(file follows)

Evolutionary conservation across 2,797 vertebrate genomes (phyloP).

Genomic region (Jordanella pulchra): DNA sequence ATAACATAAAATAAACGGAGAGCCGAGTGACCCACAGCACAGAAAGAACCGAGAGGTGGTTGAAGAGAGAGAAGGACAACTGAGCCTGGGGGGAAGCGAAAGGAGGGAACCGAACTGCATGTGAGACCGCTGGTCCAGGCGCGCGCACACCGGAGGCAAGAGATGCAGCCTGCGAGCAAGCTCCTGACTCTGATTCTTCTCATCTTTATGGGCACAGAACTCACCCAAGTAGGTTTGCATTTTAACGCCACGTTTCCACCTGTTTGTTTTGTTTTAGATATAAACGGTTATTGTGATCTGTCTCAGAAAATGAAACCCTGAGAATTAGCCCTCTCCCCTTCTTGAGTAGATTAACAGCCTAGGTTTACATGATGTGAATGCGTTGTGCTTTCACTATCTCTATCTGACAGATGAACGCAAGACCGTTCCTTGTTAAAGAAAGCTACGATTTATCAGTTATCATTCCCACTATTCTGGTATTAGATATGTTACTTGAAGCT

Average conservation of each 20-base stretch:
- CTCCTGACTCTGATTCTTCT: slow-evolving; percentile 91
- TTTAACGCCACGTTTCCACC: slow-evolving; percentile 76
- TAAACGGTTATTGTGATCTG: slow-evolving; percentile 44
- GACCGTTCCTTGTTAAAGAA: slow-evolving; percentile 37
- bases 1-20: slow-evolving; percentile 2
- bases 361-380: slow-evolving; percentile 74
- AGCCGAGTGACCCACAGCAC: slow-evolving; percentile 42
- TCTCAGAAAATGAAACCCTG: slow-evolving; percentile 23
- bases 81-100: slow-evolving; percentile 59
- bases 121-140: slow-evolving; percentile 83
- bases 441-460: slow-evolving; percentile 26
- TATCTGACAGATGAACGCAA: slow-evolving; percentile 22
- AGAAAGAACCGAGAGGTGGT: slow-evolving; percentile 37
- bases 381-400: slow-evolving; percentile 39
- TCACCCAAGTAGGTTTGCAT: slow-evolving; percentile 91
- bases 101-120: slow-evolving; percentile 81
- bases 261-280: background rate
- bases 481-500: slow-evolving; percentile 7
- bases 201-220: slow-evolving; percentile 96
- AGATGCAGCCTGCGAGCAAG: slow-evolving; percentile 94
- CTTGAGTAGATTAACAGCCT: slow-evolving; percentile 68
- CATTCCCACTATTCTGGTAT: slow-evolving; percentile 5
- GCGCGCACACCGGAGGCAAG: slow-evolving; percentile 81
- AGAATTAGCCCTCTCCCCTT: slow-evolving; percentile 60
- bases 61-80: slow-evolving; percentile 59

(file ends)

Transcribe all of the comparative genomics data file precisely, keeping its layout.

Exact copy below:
Evolutionary conservation across 2,797 vertebrate genomes (phyloP).

Genomic region (Jordanella pulchra): DNA sequence ATAACATAAAATAAACGGAGAGCCGAGTGACCCACAGCACAGAAAGAACCGAGAGGTGGTTGAAGAGAGAGAAGGACAACTGAGCCTGGGGGGAAGCGAAAGGAGGGAACCGAACTGCATGTGAGACCGCTGGTCCAGGCGCGCGCACACCGGAGGCAAGAGATGCAGCCTGCGAGCAAGCTCCTGACTCTGATTCTTCTCATCTTTATGGGCACAGAACTCACCCAAGTAGGTTTGCATTTTAACGCCACGTTTCCACCTGTTTGTTTTGTTTTAGATATAAACGGTTATTGTGATCTGTCTCAGAAAATGAAACCCTGAGAATTAGCCCTCTCCCCTTCTTGAGTAGATTAACAGCCTAGGTTTACATGATGTGAATGCGTTGTGCTTTCACTATCTCTATCTGACAGATGAACGCAAGACCGTTCCTTGTTAAAGAAAGCTACGATTTATCAGTTATCATTCCCACTATTCTGGTATTAGATATGTTACTTGAAGCT

Average conservation of each 20-base stretch:
- CTCCTGACTCTGATTCTTCT: slow-evolving; percentile 91
- TTTAACGCCACGTTTCCACC: slow-evolving; percentile 76
- TAAACGGTTATTGTGATCTG: slow-evolving; percentile 44
- GACCGTTCCTTGTTAAAGAA: slow-evolving; percentile 37
- bases 1-20: slow-evolving; percentile 2
- bases 361-380: slow-evolving; percentile 74
- AGCCGAGTGACCCACAGCAC: slow-evolving; percentile 42
- TCTCAGAAAATGAAACCCTG: slow-evolving; percentile 23
- bases 81-100: slow-evolving; percentile 59
- bases 121-140: slow-evolving; percentile 83
- bases 441-460: slow-evolving; percentile 26
- TATCTGACAGATGAACGCAA: slow-evolving; percentile 22
- AGAAAGAACCGAGAGGTGGT: slow-evolving; percentile 37
- bases 381-400: slow-evolving; percentile 39
- TCACCCAAGTAGGTTTGCAT: slow-evolving; percentile 91
- bases 101-120: slow-evolving; percentile 81
- bases 261-280: background rate
- bases 481-500: slow-evolving; percentile 7
- bases 201-220: slow-evolving; percentile 96
- AGATGCAGCCTGCGAGCAAG: slow-evolving; percentile 94
- CTTGAGTAGATTAACAGCCT: slow-evolving; percentile 68
- CATTCCCACTATTCTGGTAT: slow-evolving; percentile 5
- GCGCGCACACCGGAGGCAAG: slow-evolving; percentile 81
- AGAATTAGCCCTCTCCCCTT: slow-evolving; percentile 60
- bases 61-80: slow-evolving; percentile 59